Archives for posts with tag: style

I have mixed feelings about the uprising of internet personalities who gain sometimes awesome and sometimes undeserved traction through YouTube/etc channels (Jenna Marbles, anyone?). On the one hand, I know as a performer that the best way to excel is to perform – constantly, consistently, in front of an audience. Put your work out there as often as possible. Get the feedback, good or bad, and go with it and make more stuff. I love that. On the other hand – man am I tired of listening to stupid videos and worse, seeing stupid comments on stupid videos. If you have nothing to say, don’t make a video, and if you have nothing nice to comment about, DO NOT leave a comment, jackass. Please.

On the flip side – an incredible thing about internet video stars that I do wholeheartedly LOVE is how I see it empowering queer performers who would otherwise be ignored almost completely.  That just fuckin’ rules.

This has been making the rounds, and it’s basically how I feel every day:

Fuck yeah. <3 Hart. We’re both in SoCal. We should totally wear some melon together.


My office job ended last week, and with it the last of the feminine pretensions I had to keep up to play the game. It’s not that the office would have fired me if I didn’t wear a little makeup or women’s boots instead of my usual – it’s just that I made the decision to keep my boss very, very happy, and she’s a “looks matter” kind of woman.  Although she never said anything about my dress (a rotation of three very masculine yet still women’s suits with men’s collared shirts), I knew from the way she spoke about, oh, everyone else in the office that I’m sure she made many a comment about my appearance. However, I toed the line and all was well.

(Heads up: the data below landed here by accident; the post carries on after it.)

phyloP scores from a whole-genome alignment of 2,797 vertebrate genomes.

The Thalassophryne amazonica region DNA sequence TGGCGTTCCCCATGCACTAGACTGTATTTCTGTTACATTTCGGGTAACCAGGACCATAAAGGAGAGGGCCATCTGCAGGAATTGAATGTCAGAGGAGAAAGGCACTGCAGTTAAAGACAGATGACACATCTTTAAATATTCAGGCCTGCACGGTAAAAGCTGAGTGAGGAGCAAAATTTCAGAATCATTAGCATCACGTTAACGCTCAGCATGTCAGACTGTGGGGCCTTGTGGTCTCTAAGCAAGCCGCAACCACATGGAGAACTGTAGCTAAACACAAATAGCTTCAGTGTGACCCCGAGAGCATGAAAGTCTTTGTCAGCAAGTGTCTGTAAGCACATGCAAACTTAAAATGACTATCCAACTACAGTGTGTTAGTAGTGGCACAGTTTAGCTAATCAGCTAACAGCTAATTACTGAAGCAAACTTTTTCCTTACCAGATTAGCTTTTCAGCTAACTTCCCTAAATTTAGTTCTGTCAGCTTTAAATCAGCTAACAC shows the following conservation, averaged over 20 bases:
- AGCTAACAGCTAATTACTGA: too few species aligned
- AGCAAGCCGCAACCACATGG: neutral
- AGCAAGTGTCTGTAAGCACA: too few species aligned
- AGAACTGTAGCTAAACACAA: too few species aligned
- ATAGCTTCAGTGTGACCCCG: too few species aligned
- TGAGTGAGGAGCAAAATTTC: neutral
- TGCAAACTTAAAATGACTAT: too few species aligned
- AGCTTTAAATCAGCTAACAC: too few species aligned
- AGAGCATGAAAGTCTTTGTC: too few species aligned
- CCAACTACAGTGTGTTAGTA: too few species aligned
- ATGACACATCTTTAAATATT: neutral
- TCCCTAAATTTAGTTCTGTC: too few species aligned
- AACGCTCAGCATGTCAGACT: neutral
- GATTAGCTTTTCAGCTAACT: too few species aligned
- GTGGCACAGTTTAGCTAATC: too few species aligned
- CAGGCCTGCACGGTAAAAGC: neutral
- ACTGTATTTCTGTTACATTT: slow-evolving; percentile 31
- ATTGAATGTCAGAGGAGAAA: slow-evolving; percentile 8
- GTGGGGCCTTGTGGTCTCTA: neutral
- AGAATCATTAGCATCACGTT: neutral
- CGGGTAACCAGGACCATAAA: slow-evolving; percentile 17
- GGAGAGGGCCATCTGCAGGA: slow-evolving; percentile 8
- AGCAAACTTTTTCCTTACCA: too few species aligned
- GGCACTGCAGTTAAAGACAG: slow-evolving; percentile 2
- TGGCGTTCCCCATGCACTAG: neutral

Now that I’m working from home I am back to my usual appearance – and with this small switch has come the return of me getting sir’d at every store and restaurant in town. Which is, quite frankly, awesome. I hadn’t realized how much I missed threading myself between the walls of gender perception.

Along those lines: I have a confession to make. When left to my own devices, I am not “dapper”. I know there’s a huge community of butches and androgynous and other-identified folk who happily sign on to the dapper banner, but really, I’m not one of them. I make the effort for my acting appearance, sure – but I’m most comfortable in a uniform of sorts, so I’ve collected my vests and ties and shirts and basically just swap color schemes on the same outfit anytime I need to go public.

But at home – comfy sweaters, old t-shirt, jeans. I wear grandpa slippers all day long inside.

I started noticing my non-dapperness recently while at rehearsals for the musical I’m directing. My cast includes one queer girl and one woman who has mostly lesbian friends (read: most of the people who worked on the L Word. Hello, Los Angeles). And the queer girl has a definite style, look, vintage dapper-ness all her own, even though she’s neither butch nor femme. The woman talks about her lesbian friends in a way that lets me know that they’re all impeccably coiffed all the time.

Meanwhile, I’m sitting on the dirty floor in my dirty chucks and cozy sweater, with my faux hawk not quite hawking, looking a mess as usual. Many people would Dress with a capital D just because they do every day – I can’t seem to muster the energy, or else I just have too many other things to think about. It’s like I’m the single mom of my own life.

Anyway – all the more reason why it’s nice to be sir’d again. Even in just a sweater, with my hair kind of in a weird/bad state these days (does anyone else have curls that suddenly decide to curl the other direction?), I can still go through an entire conversation at Target without the checker calling me miss. Dig it.